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I am using sscanf in a simple little project. However, I can't see any obvious way to find where in the input string that sscanf decided it found all of its data and stopped processing.

Is there a way to do this?

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3 Answers 3

up vote 3 down vote accepted

I think %n is what you are looking for.

Example:

sscanf("123", "%d%n", &i, &count);

This will store 3 in `count'.

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That is extremely interesting. It doesn't seem to be standard though, can you point me to some documentation ? –  cnicutar May 12 '11 at 18:18
    
After some searching for sscanf n, found a reference to that... not yet tried it but thanks! –  nexekho May 12 '11 at 18:18
1  
linux.die.net/man/3/scanf It's mentioned here. –  nexekho May 12 '11 at 18:19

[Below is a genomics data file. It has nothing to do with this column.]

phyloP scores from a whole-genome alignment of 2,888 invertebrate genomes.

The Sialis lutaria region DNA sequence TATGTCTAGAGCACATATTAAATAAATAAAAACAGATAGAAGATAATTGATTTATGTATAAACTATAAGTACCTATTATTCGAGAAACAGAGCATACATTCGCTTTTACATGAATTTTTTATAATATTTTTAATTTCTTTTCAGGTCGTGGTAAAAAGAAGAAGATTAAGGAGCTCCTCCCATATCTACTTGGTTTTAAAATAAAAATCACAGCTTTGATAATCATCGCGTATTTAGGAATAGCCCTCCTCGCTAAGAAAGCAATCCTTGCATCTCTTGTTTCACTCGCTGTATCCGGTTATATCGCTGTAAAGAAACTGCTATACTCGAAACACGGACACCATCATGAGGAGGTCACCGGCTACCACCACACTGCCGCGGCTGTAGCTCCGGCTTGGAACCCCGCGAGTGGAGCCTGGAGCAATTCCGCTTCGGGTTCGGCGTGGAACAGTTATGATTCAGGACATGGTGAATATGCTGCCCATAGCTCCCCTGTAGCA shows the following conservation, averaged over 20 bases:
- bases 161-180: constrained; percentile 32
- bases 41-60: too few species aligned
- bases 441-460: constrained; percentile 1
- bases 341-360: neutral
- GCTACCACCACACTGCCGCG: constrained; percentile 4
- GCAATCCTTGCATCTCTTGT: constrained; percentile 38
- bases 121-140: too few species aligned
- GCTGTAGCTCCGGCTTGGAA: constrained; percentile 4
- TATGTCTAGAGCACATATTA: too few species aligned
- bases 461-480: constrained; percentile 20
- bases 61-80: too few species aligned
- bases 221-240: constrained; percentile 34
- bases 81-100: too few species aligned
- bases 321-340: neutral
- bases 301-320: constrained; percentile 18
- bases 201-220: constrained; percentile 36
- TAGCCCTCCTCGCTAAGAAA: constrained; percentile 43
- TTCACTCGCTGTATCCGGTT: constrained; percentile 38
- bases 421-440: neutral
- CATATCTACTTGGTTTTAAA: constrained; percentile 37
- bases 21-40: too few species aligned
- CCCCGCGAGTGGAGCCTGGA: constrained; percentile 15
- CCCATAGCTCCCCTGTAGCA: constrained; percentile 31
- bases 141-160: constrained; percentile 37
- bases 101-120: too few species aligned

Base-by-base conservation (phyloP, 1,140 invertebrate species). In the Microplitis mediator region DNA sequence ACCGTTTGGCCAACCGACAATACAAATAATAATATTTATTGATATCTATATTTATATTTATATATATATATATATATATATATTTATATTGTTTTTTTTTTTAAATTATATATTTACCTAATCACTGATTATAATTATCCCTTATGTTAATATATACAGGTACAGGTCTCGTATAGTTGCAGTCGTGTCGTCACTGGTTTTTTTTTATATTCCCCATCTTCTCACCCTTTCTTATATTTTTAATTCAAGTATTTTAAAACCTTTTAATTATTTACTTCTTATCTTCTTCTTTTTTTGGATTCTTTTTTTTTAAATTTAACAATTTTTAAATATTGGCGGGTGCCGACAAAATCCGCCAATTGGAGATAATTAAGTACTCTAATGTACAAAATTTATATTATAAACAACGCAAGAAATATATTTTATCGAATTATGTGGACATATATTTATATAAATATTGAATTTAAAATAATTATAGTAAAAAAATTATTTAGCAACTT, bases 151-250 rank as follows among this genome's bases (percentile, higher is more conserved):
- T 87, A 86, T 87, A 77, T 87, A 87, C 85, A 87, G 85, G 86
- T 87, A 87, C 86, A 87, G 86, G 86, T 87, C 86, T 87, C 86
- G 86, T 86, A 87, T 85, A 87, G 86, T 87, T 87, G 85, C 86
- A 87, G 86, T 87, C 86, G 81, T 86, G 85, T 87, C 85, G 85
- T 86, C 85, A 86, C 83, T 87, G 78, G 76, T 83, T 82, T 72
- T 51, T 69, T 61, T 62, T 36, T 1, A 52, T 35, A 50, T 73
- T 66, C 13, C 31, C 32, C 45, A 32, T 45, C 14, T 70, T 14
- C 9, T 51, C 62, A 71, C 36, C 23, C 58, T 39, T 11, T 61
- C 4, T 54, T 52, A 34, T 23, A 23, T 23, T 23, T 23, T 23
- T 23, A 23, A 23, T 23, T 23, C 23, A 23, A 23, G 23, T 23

+1, deleted my answer –  cnicutar May 12 '11 at 18:21
    
This is the C Standard Library reference I use: utas.edu.au/infosys/info/documentation/C/CStdLib.html –  August Karlstrom May 12 '11 at 18:31

See "%n" format specifier in http://www.cppreference.com/wiki/io/c/sscanf

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That looks like a fairly solid reference site, not sure why I haven't stumbled upon it, thanks! –  nexekho May 12 '11 at 18:20

The return value on sscanf is the number of items that were successfully converted.

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